The only difference between Powell and Rice may be in style
The Indian Express reports that India’s foreign policy establishment is mighty pleased over Condoleezza Rice’s appointment as Secretary of State in the second Bush administration. That, it suggests, not only because her predecessor was naturally chummy with Pakistan’s military rulers, but also due to Rice’s ‘unconventional’ perspective of relations with India.
Rice argued in an article published in Foreign Affairs that America â€˜â€˜should pay closer attention to Indiaâ€™s role in the regional balance.â€™â€™
She went on: â€˜â€˜There is a strong tendency conceptually (in America) to connect India with Pakistan and to think only of Kashmir or the nuclear competition between the two states. But India is an element in Chinaâ€™s calculation, and it should be in Americaâ€™s, too. India is not a great power yet, but it has the potential to emerge as one.â€™â€™
It is Riceâ€™s recognition of Indiaâ€™s prospect as a global power and her determination to discard the South Asian prism that helped shape the paradigm shift in US policy towards India under the Bush Administration.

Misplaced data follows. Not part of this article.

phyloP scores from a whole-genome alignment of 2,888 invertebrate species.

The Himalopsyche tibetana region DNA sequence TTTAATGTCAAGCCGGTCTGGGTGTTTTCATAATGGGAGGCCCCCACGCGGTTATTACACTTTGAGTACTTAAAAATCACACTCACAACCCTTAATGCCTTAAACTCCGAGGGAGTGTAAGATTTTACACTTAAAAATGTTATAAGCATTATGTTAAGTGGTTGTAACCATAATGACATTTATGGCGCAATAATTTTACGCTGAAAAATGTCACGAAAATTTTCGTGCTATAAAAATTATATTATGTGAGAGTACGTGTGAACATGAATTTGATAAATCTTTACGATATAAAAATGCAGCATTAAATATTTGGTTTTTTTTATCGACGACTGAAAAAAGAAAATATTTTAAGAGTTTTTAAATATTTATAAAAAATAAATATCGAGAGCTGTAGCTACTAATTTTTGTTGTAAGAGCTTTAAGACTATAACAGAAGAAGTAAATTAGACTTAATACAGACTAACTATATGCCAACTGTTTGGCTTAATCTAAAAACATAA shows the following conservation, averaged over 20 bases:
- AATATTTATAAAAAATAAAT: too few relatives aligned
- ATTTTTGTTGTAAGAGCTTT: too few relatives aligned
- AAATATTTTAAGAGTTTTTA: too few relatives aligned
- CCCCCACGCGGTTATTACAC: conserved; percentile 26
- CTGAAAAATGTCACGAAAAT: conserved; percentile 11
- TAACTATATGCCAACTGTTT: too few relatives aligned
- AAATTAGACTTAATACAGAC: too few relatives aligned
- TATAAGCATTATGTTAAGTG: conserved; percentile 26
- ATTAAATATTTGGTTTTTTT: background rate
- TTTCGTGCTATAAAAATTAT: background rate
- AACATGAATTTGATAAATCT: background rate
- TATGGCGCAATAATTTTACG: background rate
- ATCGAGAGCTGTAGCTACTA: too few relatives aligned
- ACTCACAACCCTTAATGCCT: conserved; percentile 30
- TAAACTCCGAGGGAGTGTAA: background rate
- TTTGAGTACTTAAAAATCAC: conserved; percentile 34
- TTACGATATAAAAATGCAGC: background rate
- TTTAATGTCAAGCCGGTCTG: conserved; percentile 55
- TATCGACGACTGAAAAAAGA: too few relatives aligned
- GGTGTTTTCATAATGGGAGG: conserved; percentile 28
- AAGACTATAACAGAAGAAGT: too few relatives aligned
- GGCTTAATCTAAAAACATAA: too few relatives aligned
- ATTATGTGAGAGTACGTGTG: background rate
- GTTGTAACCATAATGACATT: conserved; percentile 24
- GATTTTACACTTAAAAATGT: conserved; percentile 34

In the controversial National Security Strategy document unveiled by the Bush Administration in September 2002, the White House, for the first time, put India in the section of global powers rather than in the traditional chapters reviewing US regional policy. [IE]
That last part is interesting, because one would assume that India was counted as an emerging global power in 2002 because it was beginning to look like one.
Many commentators are falling into the trap of attributing the improved US-India relations to individuals — the reality is that by the end of the Clinton years, American and Indian foreign policy interests were already gravitating towards each other. After 9/11, this became pretty obvious. Although the dance began between President Clinton and Prime Minister Vajpayee, the tangoists currently on the dance floor are their respective political adversaries.
Apart from style, Condoleezza Rice’s arrival is not about mark a substantial change in the Bush administration’s South Asia policy. If anything, Osama bin Laden’s capture will. And for that reason, Gen Musharraf is not about to deliver bin Laden to the Americans any time soon.
Related Links:In The Command Post, Richard writes that Rice, like Powell must pay attention to developing better relations with Pakistan because it is ‘a hostile and more complicated state’ (read, love thy enemies);
George F Will proposes that senators ask her if she is in favour of expanding the UN Security Council to include countries such as India, and consolidate the European Union’s representation into one seat (read, out with France);
The Asia Foundation’s latest report on America’s role in Asia recommends that the United States ‘must continue the general movement towards normalization and cooperation with India that began in the late 1990s, reflecting Indiaâ€™s emerging influence in Asia and the world’ (via FE).